Typically, Libet found, people reported making the decision to move about 200 milliseconds before they actually did. Surprisingly, though, the electrical activity in the motor areas of the brain began ramping up about 550 milliseconds before the movement — some 350 milliseconds prior to the conscious decision to move.

"It was seen as like the brain version of determinism," said John-Dylan Haynes, a neuroscientist at the Bernstein Center for Computational Neuroscience in Berlin. "The brain prepares a decision for you, then when it comes to you making up your mind consciously, the dice have already been cast."

Predicting the future

In 2008, Haynes and his colleagues published a study that pushed back the throw of the dice even further. In this study, participants had their brains scanned by functional magnetic resonance imaging (fMRI) while they were given a choice between pushing a button with their left hand or a button with their right hand. The researchers wanted to know what sort of brain activity might be going on in areas beyond just the motor-planning regions studied in Libet's work.

The researchers found that two regions became more active (as measured by an uptick in blood flow to those areas) before a person became conscious of their button-pushing choice. One was Brodmann area 10, which is at the very front of the prefrontal cortex, behind the forehead, and is generally used in executive control. The other active region was part of the parietal cortex, in the upper middle region of the brain. The parietal cortex is involved with sensory integration.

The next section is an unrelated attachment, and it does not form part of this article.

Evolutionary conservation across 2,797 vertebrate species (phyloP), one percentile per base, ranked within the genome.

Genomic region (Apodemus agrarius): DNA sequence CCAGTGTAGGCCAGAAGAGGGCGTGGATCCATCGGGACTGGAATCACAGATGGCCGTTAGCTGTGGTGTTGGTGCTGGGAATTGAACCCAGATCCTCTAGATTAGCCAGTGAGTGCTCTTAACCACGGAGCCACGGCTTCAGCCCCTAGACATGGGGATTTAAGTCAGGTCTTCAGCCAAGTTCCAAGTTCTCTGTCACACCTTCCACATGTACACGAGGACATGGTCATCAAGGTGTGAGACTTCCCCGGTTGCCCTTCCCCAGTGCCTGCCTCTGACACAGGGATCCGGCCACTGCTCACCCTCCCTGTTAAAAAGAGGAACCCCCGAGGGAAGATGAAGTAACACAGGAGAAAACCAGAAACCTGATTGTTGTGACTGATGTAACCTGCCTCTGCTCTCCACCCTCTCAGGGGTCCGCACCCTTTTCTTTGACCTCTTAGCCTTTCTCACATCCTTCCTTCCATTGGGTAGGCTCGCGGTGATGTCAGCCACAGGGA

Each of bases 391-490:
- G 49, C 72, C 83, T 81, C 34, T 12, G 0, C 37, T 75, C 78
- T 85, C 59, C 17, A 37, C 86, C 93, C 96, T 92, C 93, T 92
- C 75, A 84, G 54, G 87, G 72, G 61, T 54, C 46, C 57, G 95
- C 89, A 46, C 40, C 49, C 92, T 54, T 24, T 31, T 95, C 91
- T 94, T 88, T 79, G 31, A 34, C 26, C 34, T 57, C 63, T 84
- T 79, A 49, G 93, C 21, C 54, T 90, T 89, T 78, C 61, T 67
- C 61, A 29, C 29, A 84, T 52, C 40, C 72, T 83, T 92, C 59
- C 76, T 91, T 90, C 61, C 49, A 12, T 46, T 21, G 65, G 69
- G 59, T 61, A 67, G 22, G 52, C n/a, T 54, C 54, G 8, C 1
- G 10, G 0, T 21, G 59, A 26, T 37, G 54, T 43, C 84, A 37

Most striking of all, though, was when those regions became active: at least 7 seconds prior to making a conscious choice to move — a gap 20 times larger than the previously measured 350 milliseconds in the motor-planning regions. What's more, fMRI imaging includes a slight time delay, so that means the activity could have started as much as 10 seconds before the conscious decision point.

The researchers could even predict the choice of button the person would make with about 60 percent accuracy based on the brain activity alone — hardly a crystal ball, but better than pure chance.

The free will debates

These experiments don't bode well for free will, but don't go robbing a liquor store and blaming your subconscious just yet.